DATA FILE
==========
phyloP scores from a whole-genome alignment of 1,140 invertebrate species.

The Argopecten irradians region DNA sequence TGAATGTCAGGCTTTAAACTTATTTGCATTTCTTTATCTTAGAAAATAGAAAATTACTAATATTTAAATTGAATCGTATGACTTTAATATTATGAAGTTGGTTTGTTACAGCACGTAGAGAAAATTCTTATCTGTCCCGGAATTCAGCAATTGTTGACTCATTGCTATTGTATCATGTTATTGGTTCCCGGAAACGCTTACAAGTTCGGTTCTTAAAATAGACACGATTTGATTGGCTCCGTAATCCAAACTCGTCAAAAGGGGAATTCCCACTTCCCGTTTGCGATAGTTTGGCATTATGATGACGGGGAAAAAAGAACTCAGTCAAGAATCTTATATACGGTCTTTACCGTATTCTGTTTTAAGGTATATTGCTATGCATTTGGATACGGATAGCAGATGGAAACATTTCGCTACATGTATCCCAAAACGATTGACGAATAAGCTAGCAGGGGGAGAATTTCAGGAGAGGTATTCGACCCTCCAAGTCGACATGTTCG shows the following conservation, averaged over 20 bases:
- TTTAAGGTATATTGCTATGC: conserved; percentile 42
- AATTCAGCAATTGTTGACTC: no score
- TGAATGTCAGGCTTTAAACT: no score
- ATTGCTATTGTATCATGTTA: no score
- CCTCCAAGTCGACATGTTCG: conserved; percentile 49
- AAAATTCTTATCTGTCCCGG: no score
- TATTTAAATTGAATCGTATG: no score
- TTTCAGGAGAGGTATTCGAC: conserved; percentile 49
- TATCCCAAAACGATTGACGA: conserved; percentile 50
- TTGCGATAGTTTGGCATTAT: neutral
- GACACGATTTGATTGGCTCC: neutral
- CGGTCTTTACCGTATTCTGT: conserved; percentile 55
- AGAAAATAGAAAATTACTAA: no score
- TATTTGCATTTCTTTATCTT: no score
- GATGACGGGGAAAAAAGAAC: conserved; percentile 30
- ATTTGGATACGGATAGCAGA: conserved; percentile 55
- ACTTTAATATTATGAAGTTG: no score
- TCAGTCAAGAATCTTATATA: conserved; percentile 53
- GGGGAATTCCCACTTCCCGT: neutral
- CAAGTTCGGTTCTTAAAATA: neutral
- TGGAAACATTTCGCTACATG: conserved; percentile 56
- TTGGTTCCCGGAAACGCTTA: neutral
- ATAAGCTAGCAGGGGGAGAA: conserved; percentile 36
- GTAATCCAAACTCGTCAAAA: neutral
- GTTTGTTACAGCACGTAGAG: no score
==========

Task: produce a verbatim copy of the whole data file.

phyloP scores from a whole-genome alignment of 1,140 invertebrate species.

The Argopecten irradians region DNA sequence TGAATGTCAGGCTTTAAACTTATTTGCATTTCTTTATCTTAGAAAATAGAAAATTACTAATATTTAAATTGAATCGTATGACTTTAATATTATGAAGTTGGTTTGTTACAGCACGTAGAGAAAATTCTTATCTGTCCCGGAATTCAGCAATTGTTGACTCATTGCTATTGTATCATGTTATTGGTTCCCGGAAACGCTTACAAGTTCGGTTCTTAAAATAGACACGATTTGATTGGCTCCGTAATCCAAACTCGTCAAAAGGGGAATTCCCACTTCCCGTTTGCGATAGTTTGGCATTATGATGACGGGGAAAAAAGAACTCAGTCAAGAATCTTATATACGGTCTTTACCGTATTCTGTTTTAAGGTATATTGCTATGCATTTGGATACGGATAGCAGATGGAAACATTTCGCTACATGTATCCCAAAACGATTGACGAATAAGCTAGCAGGGGGAGAATTTCAGGAGAGGTATTCGACCCTCCAAGTCGACATGTTCG shows the following conservation, averaged over 20 bases:
- TTTAAGGTATATTGCTATGC: conserved; percentile 42
- AATTCAGCAATTGTTGACTC: no score
- TGAATGTCAGGCTTTAAACT: no score
- ATTGCTATTGTATCATGTTA: no score
- CCTCCAAGTCGACATGTTCG: conserved; percentile 49
- AAAATTCTTATCTGTCCCGG: no score
- TATTTAAATTGAATCGTATG: no score
- TTTCAGGAGAGGTATTCGAC: conserved; percentile 49
- TATCCCAAAACGATTGACGA: conserved; percentile 50
- TTGCGATAGTTTGGCATTAT: neutral
- GACACGATTTGATTGGCTCC: neutral
- CGGTCTTTACCGTATTCTGT: conserved; percentile 55
- AGAAAATAGAAAATTACTAA: no score
- TATTTGCATTTCTTTATCTT: no score
- GATGACGGGGAAAAAAGAAC: conserved; percentile 30
- ATTTGGATACGGATAGCAGA: conserved; percentile 55
- ACTTTAATATTATGAAGTTG: no score
- TCAGTCAAGAATCTTATATA: conserved; percentile 53
- GGGGAATTCCCACTTCCCGT: neutral
- CAAGTTCGGTTCTTAAAATA: neutral
- TGGAAACATTTCGCTACATG: conserved; percentile 56
- TTGGTTCCCGGAAACGCTTA: neutral
- ATAAGCTAGCAGGGGGAGAA: conserved; percentile 36
- GTAATCCAAACTCGTCAAAA: neutral
- GTTTGTTACAGCACGTAGAG: no score